2005   USA Dark Water
Dark Water Image Cover
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Director:Walter Salles
Studio:Buena Vista Home Entertainment / Touchstone
Writer:Kôji Suzuki, Hideo Nakata
IMDb Rating:5.6 (23,294 votes)
Awards:1 nomination
Genre:Drama, Horror, Thriller
Duration:103 min
Walter Salles  ...  (Director)
Kôji Suzuki, Hideo Nakata  ...  (Writer)
Jennifer Connelly  ...  Dahlia Williams
John C. Reilly  ...  Mr. Murray
Tim Roth  ...  Jeff Platzer
Dougray Scott  ...  Kyle Williams
Pete Postlethwaite  ...  Veeck
Camryn Manheim  ...  Teacher
Ariel Gade  ...  Cecilia 'Ceci' Williams
Perla Haney-Jardine  ...  Natasha Rimsky / Young Dahlia
Debra Monk  ...  Young Dahlia's Teacher
Linda Emond  ...  Mediator
Bill Buell  ...  Mediator
J.R. Horne  ...  Man in Train
Elina Löwensohn  ...  Dahlia's Mother
Warren Belle  ...  UPS Man
Alison Sealy-Smith  ...  Supervisor
Affonso Beato  ...  Cinematographer
Comments: This Season, The Mystery Of The Darkness Will Consume Your Life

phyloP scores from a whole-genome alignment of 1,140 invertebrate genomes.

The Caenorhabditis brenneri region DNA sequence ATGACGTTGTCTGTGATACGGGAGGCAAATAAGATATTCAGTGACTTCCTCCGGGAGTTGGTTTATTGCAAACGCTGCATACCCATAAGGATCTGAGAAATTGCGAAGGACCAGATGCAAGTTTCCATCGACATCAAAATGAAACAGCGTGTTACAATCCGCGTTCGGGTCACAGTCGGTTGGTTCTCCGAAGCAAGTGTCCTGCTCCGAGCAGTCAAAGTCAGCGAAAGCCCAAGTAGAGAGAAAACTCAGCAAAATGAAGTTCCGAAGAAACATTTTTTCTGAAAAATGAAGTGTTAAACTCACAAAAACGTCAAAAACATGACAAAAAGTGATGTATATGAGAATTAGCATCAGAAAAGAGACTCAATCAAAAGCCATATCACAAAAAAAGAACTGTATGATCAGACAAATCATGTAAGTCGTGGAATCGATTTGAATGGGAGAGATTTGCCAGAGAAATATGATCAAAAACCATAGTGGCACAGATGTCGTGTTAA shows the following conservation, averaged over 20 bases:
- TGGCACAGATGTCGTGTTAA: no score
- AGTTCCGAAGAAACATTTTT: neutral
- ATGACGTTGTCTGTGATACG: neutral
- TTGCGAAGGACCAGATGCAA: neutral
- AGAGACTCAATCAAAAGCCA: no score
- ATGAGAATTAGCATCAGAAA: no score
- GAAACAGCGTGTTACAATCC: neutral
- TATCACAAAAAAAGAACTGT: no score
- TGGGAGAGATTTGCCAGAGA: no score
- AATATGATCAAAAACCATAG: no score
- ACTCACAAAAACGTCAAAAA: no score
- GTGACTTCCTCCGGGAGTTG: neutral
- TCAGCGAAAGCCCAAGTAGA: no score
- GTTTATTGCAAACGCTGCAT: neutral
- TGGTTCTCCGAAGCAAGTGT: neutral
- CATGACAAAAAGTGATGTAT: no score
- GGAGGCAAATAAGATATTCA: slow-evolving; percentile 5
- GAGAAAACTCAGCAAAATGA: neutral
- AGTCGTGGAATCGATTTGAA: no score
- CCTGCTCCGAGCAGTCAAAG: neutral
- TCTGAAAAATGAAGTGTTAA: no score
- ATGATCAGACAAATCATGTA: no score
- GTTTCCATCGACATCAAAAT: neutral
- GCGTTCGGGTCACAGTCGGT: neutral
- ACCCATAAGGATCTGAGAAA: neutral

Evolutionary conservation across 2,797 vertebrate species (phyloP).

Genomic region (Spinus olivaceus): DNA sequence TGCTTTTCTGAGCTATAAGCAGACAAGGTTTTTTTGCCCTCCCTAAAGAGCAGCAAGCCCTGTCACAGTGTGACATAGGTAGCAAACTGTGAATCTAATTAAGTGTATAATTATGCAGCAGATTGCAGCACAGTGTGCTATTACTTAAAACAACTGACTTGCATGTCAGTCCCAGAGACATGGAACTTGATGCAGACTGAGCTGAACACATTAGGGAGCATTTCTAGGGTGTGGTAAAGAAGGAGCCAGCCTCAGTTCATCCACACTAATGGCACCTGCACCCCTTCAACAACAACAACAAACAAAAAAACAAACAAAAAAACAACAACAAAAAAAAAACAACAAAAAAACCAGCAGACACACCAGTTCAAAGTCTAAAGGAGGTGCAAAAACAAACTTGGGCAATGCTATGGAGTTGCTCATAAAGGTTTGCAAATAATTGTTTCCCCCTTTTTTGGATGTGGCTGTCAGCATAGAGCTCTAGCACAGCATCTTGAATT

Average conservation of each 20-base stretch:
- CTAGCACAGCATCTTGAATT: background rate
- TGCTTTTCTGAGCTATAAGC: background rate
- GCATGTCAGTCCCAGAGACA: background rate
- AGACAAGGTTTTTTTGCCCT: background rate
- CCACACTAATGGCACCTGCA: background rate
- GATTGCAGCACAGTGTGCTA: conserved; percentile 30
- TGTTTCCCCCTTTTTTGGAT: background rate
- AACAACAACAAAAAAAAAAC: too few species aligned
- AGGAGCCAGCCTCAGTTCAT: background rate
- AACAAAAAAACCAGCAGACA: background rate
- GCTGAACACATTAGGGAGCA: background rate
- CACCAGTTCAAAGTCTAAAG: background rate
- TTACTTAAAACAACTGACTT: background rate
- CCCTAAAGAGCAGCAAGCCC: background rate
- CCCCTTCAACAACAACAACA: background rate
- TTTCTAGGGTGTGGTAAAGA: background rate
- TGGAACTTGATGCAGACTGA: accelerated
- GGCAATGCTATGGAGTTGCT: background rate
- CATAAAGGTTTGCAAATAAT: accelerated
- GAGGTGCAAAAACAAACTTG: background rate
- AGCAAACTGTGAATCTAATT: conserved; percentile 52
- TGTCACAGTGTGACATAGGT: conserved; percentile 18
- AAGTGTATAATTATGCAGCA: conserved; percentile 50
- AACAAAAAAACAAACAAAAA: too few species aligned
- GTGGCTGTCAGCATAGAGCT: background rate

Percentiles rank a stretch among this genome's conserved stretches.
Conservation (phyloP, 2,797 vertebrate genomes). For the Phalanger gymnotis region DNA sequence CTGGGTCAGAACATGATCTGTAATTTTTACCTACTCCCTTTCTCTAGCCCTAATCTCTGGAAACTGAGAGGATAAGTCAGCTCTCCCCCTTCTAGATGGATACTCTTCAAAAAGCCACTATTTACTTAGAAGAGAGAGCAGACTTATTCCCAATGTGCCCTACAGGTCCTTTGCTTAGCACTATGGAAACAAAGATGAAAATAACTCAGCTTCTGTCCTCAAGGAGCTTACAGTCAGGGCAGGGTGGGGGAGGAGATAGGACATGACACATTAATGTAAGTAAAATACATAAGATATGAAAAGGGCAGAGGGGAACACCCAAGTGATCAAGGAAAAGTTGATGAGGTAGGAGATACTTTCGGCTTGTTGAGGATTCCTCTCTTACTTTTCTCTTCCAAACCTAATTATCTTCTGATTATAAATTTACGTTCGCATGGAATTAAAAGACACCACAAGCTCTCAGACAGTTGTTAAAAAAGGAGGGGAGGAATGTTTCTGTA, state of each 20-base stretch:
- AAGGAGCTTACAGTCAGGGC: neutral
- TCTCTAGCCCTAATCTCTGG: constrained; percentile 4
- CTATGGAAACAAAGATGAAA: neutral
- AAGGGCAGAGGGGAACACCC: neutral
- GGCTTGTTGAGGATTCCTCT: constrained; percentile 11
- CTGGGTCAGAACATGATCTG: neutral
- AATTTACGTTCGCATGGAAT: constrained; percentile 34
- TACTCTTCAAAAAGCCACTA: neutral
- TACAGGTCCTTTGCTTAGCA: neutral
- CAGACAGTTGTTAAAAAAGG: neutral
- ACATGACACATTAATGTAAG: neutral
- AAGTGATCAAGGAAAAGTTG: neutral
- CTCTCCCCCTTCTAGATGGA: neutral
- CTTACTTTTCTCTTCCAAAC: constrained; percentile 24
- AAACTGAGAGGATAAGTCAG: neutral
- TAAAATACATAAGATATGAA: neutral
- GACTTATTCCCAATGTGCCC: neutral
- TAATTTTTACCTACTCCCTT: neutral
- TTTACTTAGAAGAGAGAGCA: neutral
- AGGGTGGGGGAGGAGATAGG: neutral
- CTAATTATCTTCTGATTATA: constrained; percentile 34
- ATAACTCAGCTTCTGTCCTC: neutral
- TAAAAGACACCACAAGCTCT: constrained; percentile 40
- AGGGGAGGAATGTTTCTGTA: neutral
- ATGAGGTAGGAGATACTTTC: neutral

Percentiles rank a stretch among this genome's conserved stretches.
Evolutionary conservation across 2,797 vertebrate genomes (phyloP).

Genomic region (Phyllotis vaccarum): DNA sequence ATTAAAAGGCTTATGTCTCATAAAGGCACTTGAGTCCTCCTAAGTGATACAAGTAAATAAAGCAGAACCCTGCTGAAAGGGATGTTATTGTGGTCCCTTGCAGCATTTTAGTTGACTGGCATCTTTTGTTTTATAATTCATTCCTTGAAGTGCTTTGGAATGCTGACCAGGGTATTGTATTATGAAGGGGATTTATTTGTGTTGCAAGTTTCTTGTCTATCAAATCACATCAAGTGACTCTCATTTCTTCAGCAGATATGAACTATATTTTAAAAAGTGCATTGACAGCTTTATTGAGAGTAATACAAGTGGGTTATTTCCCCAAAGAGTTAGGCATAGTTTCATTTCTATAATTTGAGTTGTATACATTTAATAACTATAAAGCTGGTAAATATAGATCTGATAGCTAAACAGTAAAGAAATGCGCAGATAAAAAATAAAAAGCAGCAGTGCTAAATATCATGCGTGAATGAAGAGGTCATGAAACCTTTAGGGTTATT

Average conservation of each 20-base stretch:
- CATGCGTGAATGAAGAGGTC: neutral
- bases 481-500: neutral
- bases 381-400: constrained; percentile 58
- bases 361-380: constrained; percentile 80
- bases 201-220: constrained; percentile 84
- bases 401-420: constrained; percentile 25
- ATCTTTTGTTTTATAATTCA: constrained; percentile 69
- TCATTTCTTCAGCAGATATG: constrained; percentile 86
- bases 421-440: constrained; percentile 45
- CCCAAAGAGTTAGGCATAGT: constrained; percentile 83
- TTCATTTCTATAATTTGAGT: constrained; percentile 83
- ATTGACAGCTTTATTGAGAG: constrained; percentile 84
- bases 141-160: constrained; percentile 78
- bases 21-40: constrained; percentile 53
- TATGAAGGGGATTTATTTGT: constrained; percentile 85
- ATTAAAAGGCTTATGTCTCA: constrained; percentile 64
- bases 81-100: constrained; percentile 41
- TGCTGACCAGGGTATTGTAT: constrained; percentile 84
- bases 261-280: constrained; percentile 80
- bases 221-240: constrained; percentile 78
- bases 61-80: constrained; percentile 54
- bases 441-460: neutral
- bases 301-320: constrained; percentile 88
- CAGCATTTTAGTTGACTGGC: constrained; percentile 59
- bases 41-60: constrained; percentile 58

Summary: In many ways Dark Water improves upon the memorable Japanese film it's based on. The earlier version was directed by Hideo Nakata (whose excellent shocker Ringu was remade in America as The Ring), but in the hands of director Walter Salles (The Motorcycle Diaries) and screenwriter Rafael Yglesias, this psychological horror story gets an intelligent and more chillingly effective overhaul. The story is rooted in themes of love and loss that Yglesias similarly explored in his excellent screenplay for Peter Weir's Fearless, here focusing on young mother Dahlia (Jennifer Connelly) as she endures difficult divorce proceedings and settles into a low-rent apartment in New York's cramped Roosevelt Island community, near Manhattan, with her young daughter Cecilia (Ariel Gade). Amidst seemingly endless rainfall, Dahlia's world slowly unravels, and Connelly is superb as a woman seemingly on the verge of a nervous breakdown. Or is she? Could it be that Cecilia's imaginary friend, and the apartment's persistent leaks of dark, dripping water, are the ghostly manifestations of a young girl who had been abandoned by the previous tenant? Creepy atmosphere and high anxiety are expertly maintained by Salles, and supporting roles for Tim Roth, John C. Reilly and especially Pete Postlethwaite give the film an added edge of mystery. The tension builds slowly (gore-mongers and action fans may be disappointed), but the cumulative effect is palpably unnerving, inviting favorable comparison to Rosemary's Baby. Unlike some other remakes of Japanese horror hits, Dark Water doesn't feel redundant; it stands on its own thanks to the impressive work of everyone involved. --Jeff Shannon

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